Consistent with the human tendency to anthropomorphize objects, events, and situations, individuals might ascribe human characteristics to physical symptoms and illnesses. This manuscript presents an examination of chronic pain personification in torture survivors. Specifically, it was hypothesized that torture survivors personify chronic pain as a torturing sensation. It was further hypothesized that PTSD mediates the effect of past torture on torturing pain personification.
Fifty-nine Israeli ex-prisoners of war (ex-POWs), who experienced severe torture in captivity, and 44 matched controls completed self-administered questionnaires at 18, 30, and 35 years post captivity.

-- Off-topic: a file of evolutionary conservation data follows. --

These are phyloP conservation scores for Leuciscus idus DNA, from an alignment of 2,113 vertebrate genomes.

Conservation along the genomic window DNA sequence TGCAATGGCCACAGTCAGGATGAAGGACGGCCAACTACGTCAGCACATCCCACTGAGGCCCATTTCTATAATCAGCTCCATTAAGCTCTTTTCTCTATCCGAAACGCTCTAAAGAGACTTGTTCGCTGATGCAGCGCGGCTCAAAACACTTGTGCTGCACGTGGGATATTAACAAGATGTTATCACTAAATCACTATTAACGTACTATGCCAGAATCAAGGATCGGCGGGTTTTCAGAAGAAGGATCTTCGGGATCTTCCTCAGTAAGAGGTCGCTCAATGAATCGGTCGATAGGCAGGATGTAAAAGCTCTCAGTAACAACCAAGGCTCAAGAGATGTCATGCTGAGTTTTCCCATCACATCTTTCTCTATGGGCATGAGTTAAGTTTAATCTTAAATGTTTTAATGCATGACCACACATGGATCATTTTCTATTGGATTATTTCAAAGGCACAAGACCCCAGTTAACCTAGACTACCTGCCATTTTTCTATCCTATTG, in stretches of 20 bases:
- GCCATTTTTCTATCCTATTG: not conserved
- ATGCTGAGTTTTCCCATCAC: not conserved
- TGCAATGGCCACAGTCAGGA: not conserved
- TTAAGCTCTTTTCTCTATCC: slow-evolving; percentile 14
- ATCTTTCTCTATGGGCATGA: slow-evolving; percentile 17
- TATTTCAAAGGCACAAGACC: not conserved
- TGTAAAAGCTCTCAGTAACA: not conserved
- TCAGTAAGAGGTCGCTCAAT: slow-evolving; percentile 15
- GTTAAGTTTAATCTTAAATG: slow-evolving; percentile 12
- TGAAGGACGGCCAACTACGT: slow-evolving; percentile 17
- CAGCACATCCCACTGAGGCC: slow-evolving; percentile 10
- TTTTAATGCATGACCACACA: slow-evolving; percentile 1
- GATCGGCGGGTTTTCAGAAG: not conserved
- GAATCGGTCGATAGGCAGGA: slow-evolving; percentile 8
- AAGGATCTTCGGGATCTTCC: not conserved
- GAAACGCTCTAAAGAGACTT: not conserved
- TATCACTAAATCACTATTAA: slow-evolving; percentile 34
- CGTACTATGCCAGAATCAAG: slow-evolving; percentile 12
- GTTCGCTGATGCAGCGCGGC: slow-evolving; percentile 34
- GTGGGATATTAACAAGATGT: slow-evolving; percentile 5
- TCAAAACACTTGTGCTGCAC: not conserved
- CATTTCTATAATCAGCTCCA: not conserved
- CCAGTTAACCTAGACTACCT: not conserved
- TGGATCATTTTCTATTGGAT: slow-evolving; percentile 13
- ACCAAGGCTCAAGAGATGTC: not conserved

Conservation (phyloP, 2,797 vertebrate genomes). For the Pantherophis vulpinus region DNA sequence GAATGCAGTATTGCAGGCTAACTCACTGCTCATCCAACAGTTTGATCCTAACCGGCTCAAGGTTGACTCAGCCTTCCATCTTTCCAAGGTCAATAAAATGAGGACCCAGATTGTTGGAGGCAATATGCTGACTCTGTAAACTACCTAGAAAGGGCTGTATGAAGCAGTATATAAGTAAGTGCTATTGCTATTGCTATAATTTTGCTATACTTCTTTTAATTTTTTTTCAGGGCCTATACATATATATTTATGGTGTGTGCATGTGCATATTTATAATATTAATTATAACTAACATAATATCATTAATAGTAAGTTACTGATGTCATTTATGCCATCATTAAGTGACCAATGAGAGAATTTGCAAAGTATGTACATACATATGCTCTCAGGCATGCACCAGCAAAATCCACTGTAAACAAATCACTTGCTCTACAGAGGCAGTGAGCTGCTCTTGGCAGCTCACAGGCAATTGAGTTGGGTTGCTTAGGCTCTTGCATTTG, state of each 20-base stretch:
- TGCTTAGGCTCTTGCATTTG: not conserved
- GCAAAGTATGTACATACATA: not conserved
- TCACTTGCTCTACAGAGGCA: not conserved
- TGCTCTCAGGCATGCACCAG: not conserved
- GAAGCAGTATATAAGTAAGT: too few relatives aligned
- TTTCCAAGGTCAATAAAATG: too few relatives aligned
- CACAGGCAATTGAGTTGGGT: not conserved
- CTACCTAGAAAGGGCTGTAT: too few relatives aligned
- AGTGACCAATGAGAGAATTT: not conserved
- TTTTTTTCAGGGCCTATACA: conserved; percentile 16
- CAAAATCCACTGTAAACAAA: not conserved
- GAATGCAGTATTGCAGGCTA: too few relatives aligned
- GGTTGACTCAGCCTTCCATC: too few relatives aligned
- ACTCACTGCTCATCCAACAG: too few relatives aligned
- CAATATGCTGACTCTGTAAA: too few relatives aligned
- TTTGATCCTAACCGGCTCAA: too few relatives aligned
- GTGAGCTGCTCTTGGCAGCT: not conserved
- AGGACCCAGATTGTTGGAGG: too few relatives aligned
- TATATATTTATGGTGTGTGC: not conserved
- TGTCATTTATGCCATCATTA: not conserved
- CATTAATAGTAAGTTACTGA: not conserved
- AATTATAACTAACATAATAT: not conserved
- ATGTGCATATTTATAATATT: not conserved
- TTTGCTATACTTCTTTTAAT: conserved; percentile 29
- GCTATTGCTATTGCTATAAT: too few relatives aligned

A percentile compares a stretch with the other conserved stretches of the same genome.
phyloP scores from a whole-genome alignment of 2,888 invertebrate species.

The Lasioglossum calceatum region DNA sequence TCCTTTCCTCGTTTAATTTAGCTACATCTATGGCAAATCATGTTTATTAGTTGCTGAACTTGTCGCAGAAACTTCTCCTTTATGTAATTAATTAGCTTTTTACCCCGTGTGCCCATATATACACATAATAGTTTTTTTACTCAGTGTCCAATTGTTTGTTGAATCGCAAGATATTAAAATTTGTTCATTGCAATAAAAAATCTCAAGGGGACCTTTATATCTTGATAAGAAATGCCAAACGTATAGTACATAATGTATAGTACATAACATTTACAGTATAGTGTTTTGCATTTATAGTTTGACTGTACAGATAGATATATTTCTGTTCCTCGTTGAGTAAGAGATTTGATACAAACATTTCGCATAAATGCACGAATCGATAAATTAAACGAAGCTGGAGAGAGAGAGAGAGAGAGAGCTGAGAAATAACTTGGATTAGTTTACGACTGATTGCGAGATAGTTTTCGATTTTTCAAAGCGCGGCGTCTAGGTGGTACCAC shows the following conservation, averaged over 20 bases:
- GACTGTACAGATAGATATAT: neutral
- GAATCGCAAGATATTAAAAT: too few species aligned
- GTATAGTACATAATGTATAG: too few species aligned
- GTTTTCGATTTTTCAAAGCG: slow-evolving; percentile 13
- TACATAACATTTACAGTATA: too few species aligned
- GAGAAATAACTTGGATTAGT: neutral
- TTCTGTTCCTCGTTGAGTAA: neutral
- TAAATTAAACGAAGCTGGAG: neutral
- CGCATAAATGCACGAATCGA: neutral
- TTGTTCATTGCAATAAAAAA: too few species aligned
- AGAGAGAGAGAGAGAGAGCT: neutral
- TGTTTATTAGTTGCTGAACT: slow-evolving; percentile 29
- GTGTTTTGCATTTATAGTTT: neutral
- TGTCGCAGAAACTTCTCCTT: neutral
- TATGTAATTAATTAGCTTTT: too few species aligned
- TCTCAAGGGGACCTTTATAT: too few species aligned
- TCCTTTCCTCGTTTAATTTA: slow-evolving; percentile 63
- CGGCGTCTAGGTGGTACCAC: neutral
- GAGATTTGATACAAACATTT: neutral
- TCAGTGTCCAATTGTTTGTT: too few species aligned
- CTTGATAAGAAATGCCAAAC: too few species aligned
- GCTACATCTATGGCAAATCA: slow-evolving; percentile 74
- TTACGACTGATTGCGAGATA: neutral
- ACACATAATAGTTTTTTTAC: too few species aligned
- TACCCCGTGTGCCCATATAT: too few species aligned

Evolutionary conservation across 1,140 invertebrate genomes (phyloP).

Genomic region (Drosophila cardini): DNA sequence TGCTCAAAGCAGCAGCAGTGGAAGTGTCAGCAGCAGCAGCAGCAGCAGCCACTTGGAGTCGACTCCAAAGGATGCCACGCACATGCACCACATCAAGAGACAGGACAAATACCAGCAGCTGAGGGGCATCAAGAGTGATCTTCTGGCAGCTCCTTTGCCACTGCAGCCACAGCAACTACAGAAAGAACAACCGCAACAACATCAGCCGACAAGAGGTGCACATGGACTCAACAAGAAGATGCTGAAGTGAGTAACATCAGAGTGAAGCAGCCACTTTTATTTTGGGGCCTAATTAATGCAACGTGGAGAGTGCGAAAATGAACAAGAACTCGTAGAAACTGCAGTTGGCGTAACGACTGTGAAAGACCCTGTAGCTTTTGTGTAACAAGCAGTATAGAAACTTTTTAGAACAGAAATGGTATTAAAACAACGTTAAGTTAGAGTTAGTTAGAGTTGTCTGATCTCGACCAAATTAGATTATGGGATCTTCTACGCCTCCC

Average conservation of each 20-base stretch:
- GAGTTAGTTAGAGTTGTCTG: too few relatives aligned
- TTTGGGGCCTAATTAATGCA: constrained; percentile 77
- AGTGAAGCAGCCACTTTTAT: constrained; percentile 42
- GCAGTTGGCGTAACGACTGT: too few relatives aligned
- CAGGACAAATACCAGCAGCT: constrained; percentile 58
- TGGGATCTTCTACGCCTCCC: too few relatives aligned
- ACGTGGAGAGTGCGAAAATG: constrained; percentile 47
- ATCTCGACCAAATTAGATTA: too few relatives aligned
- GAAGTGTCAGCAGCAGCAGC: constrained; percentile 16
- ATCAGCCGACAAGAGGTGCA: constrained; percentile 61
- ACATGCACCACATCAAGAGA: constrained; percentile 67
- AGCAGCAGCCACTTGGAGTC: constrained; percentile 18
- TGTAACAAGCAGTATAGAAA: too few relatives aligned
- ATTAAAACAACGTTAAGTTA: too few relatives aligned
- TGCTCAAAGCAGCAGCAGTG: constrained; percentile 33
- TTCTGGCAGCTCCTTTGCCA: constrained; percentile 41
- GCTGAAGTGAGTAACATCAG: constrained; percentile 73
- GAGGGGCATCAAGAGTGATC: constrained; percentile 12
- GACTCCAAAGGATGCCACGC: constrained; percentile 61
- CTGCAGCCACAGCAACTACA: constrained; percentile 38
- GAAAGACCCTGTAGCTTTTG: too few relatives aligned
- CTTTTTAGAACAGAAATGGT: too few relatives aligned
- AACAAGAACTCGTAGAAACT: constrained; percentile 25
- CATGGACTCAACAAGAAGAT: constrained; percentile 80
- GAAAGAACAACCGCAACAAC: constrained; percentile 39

Whereas ex-POWs exhibit higher torturing personification than controls, no differences were found in concrete description of chronic pain. PTSD trajectories were implicated in different levels of torturing personification. Finally, sequential mediation analysis revealed that PTSD at T2 and T3 mediated the association between torture and torturing personification.
The findings suggest that trauma shapes the way individuals relate to and experience their bodily sensations.